Stage set for fight over liquor, tobacco billboards Council takes up proposed ban today

September 20, 1993|By JoAnna Daemmrich | JoAnna Daemmrich,Staff Writer

A "Kool" woman crouched down with a sultry smile keeps watch over King's Deliverance Holiness Church in the heart of West Baltimore.

Not far away, cognac is being poured in a perfect swirl into a snifter next to a young, sleek couple, their arms stretched wide with "Newport Pleasure." Street after street, sign after sign, the glamorous black models stare down from liquor and cigarette billboards at the boarded-up rowhouses of Sandtown-Winchester, unaware that they may face eviction.

Baltimore is considering legislation this fall that would make it the first in the nation to ban almost all alcohol and tobacco billboards.

City Councilwoman Sheila Dixon, a 4th District Democrat, plans to introduce a measure today that would prohibit liquor billboards except in heavy industrial zones, and near the Pimlico Race Course, Memorial Stadium and Oriole Park at Camden Yards. Liquor stores also would be forced to strip all beer, wine and spirit ads from their exterior walls.

Another bill to ban tobacco billboards is in the works.

The city has requested a legal opinion from Maryland Attorney General J. Joseph Curran Jr. on whether local jurisdictions or only the federal government can regulate cigarette advertising. City Solicitor Neal M. Janey issued an opinion last year, when the council first attempted to pass sweeping billboard legislation, saying he concluded it would conflict with the Federal Cigarette Labeling and Advertising Act.

The mayor has lined up behind the initiative, as have Council President Mary Pat Clarke and at least three other council members.

"We think it's pretty clear that we have to reduce the amount of cigarette and alcohol advertising in our city," Mayor Kurt L. Schmoke says.

Banning the billboards is widely backed by grass-roots activists whohave argued for years that they target the young in the city's poor and predominantly black neighborhoods. Sandtown-Winchester, Park Heights and much of East Baltimore have more than their share of liquor and cigarette ads, they say.

In the past two years, a coalition of community groups had pressured the city to crack down on illegal "junior billboards."

The signs, which measure 6 feet by 12 feet, were posted on the sides of buildings throughout the city and often advertised tobacco and alcohol. Hundreds were taken down after a city Circuit Court judge ruled them illegal in late 1991.

But the latest measure would regulate the content of billboards, not their location. It's already being attacked as censorship by Baltimore's billboard companies, liquor stores and some high-profile lobbyists.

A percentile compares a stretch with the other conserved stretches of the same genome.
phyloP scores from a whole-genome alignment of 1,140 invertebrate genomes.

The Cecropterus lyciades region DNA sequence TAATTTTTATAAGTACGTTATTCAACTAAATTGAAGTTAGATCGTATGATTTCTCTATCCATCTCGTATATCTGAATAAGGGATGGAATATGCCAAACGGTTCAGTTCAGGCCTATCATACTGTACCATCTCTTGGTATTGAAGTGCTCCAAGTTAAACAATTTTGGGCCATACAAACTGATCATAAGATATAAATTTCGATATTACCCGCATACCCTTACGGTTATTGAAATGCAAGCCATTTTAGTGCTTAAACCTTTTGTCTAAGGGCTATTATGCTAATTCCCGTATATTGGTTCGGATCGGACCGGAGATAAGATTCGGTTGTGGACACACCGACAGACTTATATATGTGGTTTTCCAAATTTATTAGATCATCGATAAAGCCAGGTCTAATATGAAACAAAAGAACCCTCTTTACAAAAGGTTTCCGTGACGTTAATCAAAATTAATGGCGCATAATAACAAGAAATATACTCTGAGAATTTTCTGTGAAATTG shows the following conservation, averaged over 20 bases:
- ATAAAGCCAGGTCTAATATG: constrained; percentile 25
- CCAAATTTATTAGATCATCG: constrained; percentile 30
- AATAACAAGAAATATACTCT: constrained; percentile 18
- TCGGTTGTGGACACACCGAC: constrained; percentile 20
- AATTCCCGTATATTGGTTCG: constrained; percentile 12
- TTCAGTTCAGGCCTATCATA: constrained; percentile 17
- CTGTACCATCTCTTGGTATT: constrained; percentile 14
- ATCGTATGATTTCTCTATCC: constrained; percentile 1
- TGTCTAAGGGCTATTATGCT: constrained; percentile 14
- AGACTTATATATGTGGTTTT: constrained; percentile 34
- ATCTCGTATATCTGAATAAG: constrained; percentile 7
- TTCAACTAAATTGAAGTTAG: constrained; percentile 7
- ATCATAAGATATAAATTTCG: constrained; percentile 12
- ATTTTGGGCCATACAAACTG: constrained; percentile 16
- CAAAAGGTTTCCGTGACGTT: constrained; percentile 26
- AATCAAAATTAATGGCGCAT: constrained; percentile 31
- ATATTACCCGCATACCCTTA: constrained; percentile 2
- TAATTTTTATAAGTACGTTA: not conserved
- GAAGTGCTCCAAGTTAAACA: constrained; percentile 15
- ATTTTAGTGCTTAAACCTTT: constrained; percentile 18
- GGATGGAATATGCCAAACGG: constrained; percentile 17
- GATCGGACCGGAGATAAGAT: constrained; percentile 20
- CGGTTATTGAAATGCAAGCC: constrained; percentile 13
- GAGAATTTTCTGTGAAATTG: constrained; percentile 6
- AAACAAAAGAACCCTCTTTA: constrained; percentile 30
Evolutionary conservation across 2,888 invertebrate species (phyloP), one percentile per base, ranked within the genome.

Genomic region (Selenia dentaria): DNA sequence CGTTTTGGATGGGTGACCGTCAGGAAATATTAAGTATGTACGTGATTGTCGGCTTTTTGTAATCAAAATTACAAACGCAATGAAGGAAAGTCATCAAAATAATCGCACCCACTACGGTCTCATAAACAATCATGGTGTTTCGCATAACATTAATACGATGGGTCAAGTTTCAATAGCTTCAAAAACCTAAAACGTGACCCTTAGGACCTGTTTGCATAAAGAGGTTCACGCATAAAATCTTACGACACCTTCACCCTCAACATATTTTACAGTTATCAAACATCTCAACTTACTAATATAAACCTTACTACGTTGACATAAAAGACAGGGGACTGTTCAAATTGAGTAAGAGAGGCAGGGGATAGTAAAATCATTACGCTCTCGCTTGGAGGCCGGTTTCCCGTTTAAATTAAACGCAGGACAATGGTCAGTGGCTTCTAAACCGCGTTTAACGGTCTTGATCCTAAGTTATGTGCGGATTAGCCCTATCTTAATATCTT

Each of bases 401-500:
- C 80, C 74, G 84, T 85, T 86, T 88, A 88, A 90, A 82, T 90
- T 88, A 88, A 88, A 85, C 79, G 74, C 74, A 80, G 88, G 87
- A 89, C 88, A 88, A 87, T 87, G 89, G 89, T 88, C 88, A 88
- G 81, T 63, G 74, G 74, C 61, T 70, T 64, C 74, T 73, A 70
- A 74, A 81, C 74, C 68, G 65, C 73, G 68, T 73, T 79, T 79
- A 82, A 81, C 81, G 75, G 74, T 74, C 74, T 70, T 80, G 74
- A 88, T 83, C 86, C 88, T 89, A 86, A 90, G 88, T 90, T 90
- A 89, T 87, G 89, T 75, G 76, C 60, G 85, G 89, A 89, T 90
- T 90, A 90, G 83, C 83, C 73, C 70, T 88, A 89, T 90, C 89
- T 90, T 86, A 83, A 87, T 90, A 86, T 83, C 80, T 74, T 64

Bruce C. Bereano, one of Annapolis' most powerful lobbyists, who argued against the state measure allowing Baltimore to ban liquor billboards, says he's gearing up for a long legal battle.

"It's very discriminatory because it exempts out certain things and not others," contends Mr. Bereano, who represents the Washington-based Tobacco Institute. "I think this is a matter that will clearly find its way into the courts."

Penn Advertising of Baltimore Inc., which owns 90 percent of the billboards in the city, denies that liquor and tobacco is advertised more heavily in minority neighborhoods. Fred M. Lauer, the company's attorney, says advertisers try to spread out across the city to reach the greatest number of consumers.

For Ronley Wedington, the five cigarette billboards on Greenmount Avenue between East Chase and 25th streets bombard his daughters with the wrong messages.

When he walks 9-year-old Tabitha and 7-year-old Laronda home from Johnston Square Elementary School, he also has to steer them past stores plastered with liquor ads.

'Bad effect on children'

"I think it has a bad effect on children," Mr. Wedington says, holding the hands of his daughters as he waits for the crossing guard at Greenmount and Chase. "They see these billboards with black adults always smoking or with a bottle of liquor in their mouth."

His feelings are shared by growing numbers of residents of impoverished inner-city neighborhoods across the nation. Ministers and community leaders complain that the liquor and tobacco industries are trying to offset shrinking sales with ad campaigns aimed at poor and young blacks.

In Chicago, a Roman Catholic priest has become famous for painting over ads on the South Side. The Rev. Jesse Brown, president of Black Clergy of Philadelphia and Vicinity, was arrested this summer after taking a brush and black paint to billboards in North Philadelphia.

Community pressure prompted the New York Metropolitan Transportation Association to ban tobacco advertising last year. And numerous states, including Virginia, either prohibit or restrict the locations of outdoor liquor advertisements.

"It targets the children," argues Tina Thompson, a resident of Sandtown-Winchester, a neighborhood in which half of the 10,305 residents live in poverty. "I see the little kids rolling up papers and trying to puff on them. They are influenced by it."

Billboards flank churches

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